The new multi-stream recycling bins initiative at USC has been questioned by some students. The bins have been implemented all over, including at the Ronald Tutor Campus Center, McCarthy Quad, the USC Village and Wallis Annenberg Hall.
However, this is the first time most students are using them. The bins were first introduced in November 2020 while classes were still being held online.
The university released a video last Tuesday to teach students how to correctly use the bins. The large gray bins have four different compartments: landfill, recycle, compost and liquid. Categorizing trash saves production and energy costs and reduces the negative impact of extracting and processing raw materials, according to a recent Stanford study.
“USC can now collect our recycling and compost on site and successfully divert them away from landfills,” Gina Whisenant, USC’s waste and recycling supervisor, said in an email to Annenberg Media. “The former waste bins did not allow for the separation of recycling and composting on site.”
USC earned a silver star last week from the Association for the Advancement of Sustainability in Higher Education (AASHE) based on the university’s environmental impact. USC installed the sustainability bins as a part of its first steps in the 2020 Sustainability Plan.
In an effort to aid proper waste segregation, the bins include graphics instructing what can and cannot go in each section. However, some students feel that there is still confusion surrounding the usage of them. Some students have called upon USC Sustainability to post about them on social media to raise awareness of the existence of the bins and promote correct usage.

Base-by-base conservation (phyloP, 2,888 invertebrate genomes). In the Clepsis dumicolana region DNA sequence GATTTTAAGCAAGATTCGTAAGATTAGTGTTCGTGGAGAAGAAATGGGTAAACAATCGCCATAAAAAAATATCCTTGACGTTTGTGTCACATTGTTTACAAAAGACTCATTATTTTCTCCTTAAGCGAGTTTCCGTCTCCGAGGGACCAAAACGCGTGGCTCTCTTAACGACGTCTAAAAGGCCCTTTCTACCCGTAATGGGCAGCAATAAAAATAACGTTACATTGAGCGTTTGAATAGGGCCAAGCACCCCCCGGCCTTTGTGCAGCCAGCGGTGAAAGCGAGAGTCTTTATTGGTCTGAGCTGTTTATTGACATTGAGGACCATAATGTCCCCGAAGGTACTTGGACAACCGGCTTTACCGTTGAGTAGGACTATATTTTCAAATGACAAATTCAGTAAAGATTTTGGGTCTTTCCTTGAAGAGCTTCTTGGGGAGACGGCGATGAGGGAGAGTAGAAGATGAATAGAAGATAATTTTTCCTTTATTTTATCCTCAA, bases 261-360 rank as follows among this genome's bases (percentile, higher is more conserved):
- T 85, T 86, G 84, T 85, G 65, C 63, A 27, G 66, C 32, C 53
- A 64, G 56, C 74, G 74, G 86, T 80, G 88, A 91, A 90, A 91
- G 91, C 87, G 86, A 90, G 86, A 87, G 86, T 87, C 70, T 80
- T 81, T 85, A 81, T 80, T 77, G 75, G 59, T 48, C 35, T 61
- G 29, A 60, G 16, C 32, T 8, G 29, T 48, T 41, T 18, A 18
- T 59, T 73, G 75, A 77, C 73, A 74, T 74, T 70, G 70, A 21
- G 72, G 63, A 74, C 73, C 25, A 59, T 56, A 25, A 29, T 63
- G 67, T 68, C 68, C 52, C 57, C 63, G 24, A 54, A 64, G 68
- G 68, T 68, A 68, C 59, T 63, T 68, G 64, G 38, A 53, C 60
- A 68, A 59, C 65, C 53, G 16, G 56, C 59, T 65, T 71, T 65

“I feel like a lot of people are on TikTok,” Taryn Slater, a sophomore studying business cinematic arts, said in an interview. “So, maybe if they made a TikTok about the sustainability bins and how to use them, people would probably watch it and promote it everywhere.”
When non-recyclable materials make up a certain percentage of a batch, the batch is considered contaminated and is sent to landfills, according to the University of Michigan.
“A lot of the sections [of the bins] are just filled with random trash that aren’t supposed to be there,” Slater said.
Amogh Bansal, president of the Sustainability Project and a senior business administration major, said the university could better help students understand the new waste system.
“Having small colored stickers, which [USC] could just put on to-go boxes so that people know–this needs to go into the green bin, and this needs to go into the blue bin” could make proper recycling more intuitive for students,” Bansal said in an interview.
More bins will be installed at other locations around UPC and HSC campuses over the next few months, according to Whisenant. Data on the bin collection shows there are opportunities to improve. USC uses “Zero Waste Auditors,” which has found 85-90% efficacy in recycling streams, while compost streams are approximately 50% clean.
“With the Trojan community back on campus, we have an opportunity to learn what’s working and where we can improve,” Whisenant said. “These audits are showing we have room for improvement as we continue to educate and engage our community on achieving a zero waste campus.”
One of the sustainability goals set by the university was to achieve 75% waste diversion levels by 2020. As of December 2020, these levels are at almost 34%, partly due to the city of Los Angeles requiring waste separation.